Bonsai is pronounced as bon – sigh not bonzai, it is now widely accepted that it was first created by Chinese. In Japanese, this art of miniature landscapes and trees that we know now as bonsai can be literally translated as tray planting.
One of the earliest Chinese legends contends that it was in the Han Dynasty (206 B.C. – 220 A.D.) that an emperor created a landscape in his courtyard that represented his entire empire. He created the landscape so that he could gaze upon his entire empire from his palace window. Anyone else found in possession of even a miniature landscape was seen as a threat to his empire and put to death.
The earliest documented proof of bonsai was discovered in 1972 in the tomb of Prince Zhang Huai, of the tang Dynasty (618 – 907 A.D.) Wall paintings discovered in the tomb show servants carrying plants resembling bonsai and a pot containing a tree.
Bonsai in Japan
The Buddhist monks brought bonsai to this island in 794 – 1191 A.D. (The Heian period). For many years bonsai art was only practiced by wealthy and thus came to be known as a noble privilege. The art almost died out as it was limited to the noble class. But with Chinese invasion in the fourteenth century the art started to be practiced by all classes.
Bonsai in West
The earliest bonsai that came to west were mostly from Japan and China. The showing of bonsai at the Third Universal Exhibition in Paris in 1878 and later exhibitions in 1889 and 1900 increased western interest in bonsai and opened door for first major exhibit held in London in 1909. in the early years many westerners felt that the trees looked tortured and many openly voiced their displeasure. It wasn’t until 1935 that opinions changed and bonsai was finally classified as an art in the west.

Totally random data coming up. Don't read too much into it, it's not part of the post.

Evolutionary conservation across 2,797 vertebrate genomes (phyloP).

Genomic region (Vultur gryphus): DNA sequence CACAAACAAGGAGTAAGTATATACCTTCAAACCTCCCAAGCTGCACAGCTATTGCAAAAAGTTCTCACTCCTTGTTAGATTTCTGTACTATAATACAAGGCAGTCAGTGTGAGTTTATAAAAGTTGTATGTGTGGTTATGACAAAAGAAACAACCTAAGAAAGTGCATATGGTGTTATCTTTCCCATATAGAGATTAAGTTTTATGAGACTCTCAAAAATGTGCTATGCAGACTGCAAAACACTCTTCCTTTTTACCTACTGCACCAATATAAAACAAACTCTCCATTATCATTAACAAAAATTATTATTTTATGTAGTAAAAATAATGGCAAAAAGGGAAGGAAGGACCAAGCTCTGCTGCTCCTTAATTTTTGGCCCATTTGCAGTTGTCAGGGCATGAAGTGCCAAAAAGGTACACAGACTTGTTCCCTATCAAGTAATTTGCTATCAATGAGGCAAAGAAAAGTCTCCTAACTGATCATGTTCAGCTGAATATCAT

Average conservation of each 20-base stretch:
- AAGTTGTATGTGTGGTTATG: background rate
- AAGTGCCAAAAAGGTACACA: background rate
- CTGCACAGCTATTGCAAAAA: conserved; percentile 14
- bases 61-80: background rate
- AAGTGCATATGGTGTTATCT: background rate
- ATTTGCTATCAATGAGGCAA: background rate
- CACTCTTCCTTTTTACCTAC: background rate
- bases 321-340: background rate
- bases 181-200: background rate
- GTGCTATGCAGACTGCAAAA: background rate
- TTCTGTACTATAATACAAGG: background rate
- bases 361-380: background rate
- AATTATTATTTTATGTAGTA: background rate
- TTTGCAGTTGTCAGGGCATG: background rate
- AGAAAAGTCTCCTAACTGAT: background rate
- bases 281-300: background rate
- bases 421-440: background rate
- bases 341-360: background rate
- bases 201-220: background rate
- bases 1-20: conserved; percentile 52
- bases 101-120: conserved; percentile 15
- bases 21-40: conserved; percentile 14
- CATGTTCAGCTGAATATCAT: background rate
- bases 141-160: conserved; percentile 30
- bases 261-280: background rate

Today, bonsai are sold in department stores, garden centers, nurseries and many other places. To create a true bonsai work of art you need to learn as much as possible about the art and the trees you use. Information is the key to success and it is important to read as much as possible.
Bonsai tree is a miniature piece of breathtaking natural scenery grown in a small pot. Its an art of training a tree to grow in specific manner.
Trained Bonsai: If you cannot wait to begin your bonsai experience than the best way is to buy a bonsai tree from your local nurseries or bonsai garden that has already been trained, that way you can save your time. If you buy a partially trained bonsai than you can train and shape it according to your own will.
Collecting Wild Plants: You can almost use any plant to make a bonsai. Collecting a plant that has been shaped by Mother Nature is definitely an exciting experience. It is best done in early spring time. When selecting a tree to make a bonsai, inspect the plant using following procedures.
Roots: Get the tree whose roots spread evenly in all directions rather than whose roots are in slanting form.
Trunk: Young trees with thin trunk can be pruned into desirable shapes; however you cannot do same with think trunks. Avoid trees whose trunks have swelling parts.
Branch: It is good idea to choose a tree with abundant branches as it provides freedom in imagination and you can make bonsai according to your wish.